Posted on February 6, 2013 by Linda Benfield

Wisconsin has a proud tradition of strong political opinions.  Recent Tea-Party backed legislation in Wisconsin limiting the power of government will be interesting to follow as the consequences play out, particularly in the environmental arena. 

In March 2011, Wisconsin’s then-new Republican Governor Scott Walker and the Republican legislature passed the Wisconsin Budget Repair Bill, the state law that famously limits the collective-bargaining rights of public employees. Following that, the legislature passed 2011 Wisconsin Act 21, which includes a “limited government” provision that prohibits any “agency [from] implement[ing] or enforc[ing] any standard, requirement, or threshold, including as a term or condition of any license issued by the agency, unless that standard, requirement, or threshold is explicitly required or explicitly permitted by statute or by a rule that has been promulgated in accordance with [state law].” 

This will play out in a number of ways.  Like other state environmental agencies, the Wisconsin Department of Natural Resources (“WDNR”) relies significantly on guidance documents to implement otherwise complex programs. A number of issues are addressed only in WDNR guidance, not in explicit regulations.  These include sediment cleanup standards; references to “sediment” were intentionally removed from the state soil cleanup standards.  This not only affects state cleanup programs, but also raises issues as to whether the state sediment cleanup standards can be “applicable or relevant and appropriate requirements” under the Comprehensive Environmental Response, Compensation and Liability Act.  Similarly, the WDNR’s vapor intrusion sampling, analysis and remediation protocols are contained only in state and federal guidance documents. 

Recently, the U.S. EPA chose language in a proposed SIP denial that adds fuel to some permitting arguments.  In 2008, U.S. EPA required revisions to State Implementation Plans (“SIPs”) with respect to PM2.5 permitting; Wisconsin made regulatory changes, and requested SIP approval in 2011.  On December 18, 2012, the U.S. EPA proposed disapproval of the SIP revision.  77 Fed. Reg. 74817 (2012).  According to U.S. EPA, Wisconsin’s submission is deficient because the Wisconsin regulations do not “explicitly” define the condensable component of PM10 and PM2.5 emissions, and do not “explicitly” identify SO2 and NOx as precursors to PM2.5.  The U.S. EPA’s disapproval language gives the Wisconsin Department of Natural Resources the usual additional work to propose and finalize regulatory changes to address the deficiency, but it also gives regulated sources an additional argument that the WDNR lacks the authority to regulate condensable particulate matter and PM2.5  precursors.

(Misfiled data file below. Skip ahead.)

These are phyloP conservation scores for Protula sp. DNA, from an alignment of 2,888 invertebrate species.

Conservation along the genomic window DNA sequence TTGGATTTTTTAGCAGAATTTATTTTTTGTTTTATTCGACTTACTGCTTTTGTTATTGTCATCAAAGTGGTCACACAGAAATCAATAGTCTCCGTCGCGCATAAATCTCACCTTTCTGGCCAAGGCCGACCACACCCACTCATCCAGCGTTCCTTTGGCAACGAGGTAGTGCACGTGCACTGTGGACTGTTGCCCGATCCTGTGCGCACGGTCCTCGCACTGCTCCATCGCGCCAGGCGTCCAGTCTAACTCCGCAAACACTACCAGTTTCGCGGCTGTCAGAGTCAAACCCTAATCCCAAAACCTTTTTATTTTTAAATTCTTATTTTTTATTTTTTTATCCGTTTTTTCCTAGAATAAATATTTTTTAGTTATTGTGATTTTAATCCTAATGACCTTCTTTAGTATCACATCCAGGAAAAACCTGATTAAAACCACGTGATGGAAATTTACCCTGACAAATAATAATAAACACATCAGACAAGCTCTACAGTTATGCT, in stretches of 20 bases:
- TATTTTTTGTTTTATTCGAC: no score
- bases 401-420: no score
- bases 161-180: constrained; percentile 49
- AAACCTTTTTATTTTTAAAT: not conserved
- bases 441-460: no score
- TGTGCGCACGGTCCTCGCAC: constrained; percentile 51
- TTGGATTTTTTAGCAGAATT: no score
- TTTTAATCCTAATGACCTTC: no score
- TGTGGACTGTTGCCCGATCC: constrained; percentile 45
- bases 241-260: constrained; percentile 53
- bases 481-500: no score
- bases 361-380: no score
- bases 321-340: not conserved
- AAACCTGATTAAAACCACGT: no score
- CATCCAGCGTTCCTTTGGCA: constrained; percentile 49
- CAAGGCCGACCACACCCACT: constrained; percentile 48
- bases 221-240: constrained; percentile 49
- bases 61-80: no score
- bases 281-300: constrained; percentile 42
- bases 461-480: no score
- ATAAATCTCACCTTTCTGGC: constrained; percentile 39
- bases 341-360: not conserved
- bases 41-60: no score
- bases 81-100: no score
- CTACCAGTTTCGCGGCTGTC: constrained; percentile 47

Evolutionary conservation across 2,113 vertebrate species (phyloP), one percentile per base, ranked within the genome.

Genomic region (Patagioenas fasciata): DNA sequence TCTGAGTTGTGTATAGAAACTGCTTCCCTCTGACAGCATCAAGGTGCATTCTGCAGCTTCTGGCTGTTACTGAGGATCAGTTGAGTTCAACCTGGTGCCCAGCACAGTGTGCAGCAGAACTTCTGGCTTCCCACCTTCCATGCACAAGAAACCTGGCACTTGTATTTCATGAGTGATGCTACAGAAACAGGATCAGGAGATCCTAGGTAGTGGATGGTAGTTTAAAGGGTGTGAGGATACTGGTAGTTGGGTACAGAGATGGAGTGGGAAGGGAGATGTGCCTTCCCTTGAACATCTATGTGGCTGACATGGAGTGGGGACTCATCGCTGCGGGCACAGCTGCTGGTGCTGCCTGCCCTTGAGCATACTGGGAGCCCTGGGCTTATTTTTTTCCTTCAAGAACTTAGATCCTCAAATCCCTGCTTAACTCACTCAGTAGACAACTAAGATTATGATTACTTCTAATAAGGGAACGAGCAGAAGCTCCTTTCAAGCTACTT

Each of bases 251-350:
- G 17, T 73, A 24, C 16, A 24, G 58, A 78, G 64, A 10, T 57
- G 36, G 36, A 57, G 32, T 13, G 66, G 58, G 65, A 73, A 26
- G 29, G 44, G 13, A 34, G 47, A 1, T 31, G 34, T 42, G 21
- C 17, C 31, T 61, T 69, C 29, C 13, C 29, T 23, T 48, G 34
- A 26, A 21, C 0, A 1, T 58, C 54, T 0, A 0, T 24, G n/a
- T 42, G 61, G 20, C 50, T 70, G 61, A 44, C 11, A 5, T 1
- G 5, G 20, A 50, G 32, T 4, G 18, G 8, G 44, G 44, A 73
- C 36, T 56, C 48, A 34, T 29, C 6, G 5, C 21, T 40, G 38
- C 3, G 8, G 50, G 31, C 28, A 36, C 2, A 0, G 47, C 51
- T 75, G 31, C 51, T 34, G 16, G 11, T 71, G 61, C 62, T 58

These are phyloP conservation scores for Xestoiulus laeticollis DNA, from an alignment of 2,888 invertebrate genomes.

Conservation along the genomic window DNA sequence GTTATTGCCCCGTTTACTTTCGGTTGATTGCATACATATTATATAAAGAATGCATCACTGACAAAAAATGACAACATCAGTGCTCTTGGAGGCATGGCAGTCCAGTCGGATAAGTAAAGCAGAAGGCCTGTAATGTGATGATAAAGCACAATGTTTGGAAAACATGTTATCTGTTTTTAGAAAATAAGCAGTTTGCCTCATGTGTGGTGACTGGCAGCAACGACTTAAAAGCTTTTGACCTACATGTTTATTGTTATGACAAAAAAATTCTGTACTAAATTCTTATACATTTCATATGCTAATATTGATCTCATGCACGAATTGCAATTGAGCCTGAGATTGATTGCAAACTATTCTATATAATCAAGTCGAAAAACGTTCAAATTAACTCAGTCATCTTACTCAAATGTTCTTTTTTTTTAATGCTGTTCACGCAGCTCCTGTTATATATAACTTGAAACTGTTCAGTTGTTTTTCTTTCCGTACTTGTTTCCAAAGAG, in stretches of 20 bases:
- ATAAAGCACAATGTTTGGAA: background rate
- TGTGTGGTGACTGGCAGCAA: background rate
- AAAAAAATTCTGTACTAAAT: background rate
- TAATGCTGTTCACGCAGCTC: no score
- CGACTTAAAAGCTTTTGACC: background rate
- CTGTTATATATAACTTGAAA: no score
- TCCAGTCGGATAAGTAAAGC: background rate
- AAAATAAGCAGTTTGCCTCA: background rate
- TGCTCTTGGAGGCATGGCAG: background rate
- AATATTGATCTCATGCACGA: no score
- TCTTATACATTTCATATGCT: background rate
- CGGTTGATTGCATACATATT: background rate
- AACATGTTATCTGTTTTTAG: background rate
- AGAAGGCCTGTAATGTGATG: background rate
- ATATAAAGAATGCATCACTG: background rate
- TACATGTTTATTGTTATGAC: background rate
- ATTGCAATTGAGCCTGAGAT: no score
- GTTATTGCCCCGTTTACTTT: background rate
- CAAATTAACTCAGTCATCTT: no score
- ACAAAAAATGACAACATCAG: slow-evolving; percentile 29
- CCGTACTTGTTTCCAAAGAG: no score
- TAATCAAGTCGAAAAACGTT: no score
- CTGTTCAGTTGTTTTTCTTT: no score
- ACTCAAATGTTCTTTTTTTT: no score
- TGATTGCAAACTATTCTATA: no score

What the Cluck?! Wastewater Discharge Permits for Air Pollutants?!

Posted on February 1, 2013 by Patricia Finn Braddock

Rose Acre Farms, Inc. et al. vs. NC Department of Environment and Natural Resources, et al., decided January 4, 2013

On January 4, 2013, a North Carolina court held that an egg production facility could be required to obtain a National Pollutant Discharge Elimination System (NPDES) permit solely on the basis that feathers and dust carrying ammonia nitrogen and fecal coliform, expelled from henhouses by ventilation fans, can be “pollutants” from a point source for which an NPDES permit is required if those pollutants reach waters of the State.  This is a case of first impression in which a court held that the impact of air emissions on water bodies could be regulated under the Clean Water Act (CWA).

North Carolina egg producer Rose Acre Farms (RAF) appealed a decision by the NC Department of Water Quality (DWQ) that an NPDES Permit renewal required stringent new BMPs on the grounds that: 1) the DWQ had no authority to require an NPDES permit for a “no discharge” facility; and 2) even if DWQ had authority to require an NPDES permit, the DWQ had no authority to impose new BMPs because: a) the feathers, dust and litter expelled into the air from ventilation fans are not “pollutants” as defined in 33 U.S.C. §1362(6); and b) even if ammonia nitrogen, total inorganic nitrogen, total phosphorus and fecal coliform associated with the feathers, dust and litter are “pollutants” that enter waters of the State, that activity would be exempt under the agricultural storm water discharge exemption in 33 U.S.C. §1362(14).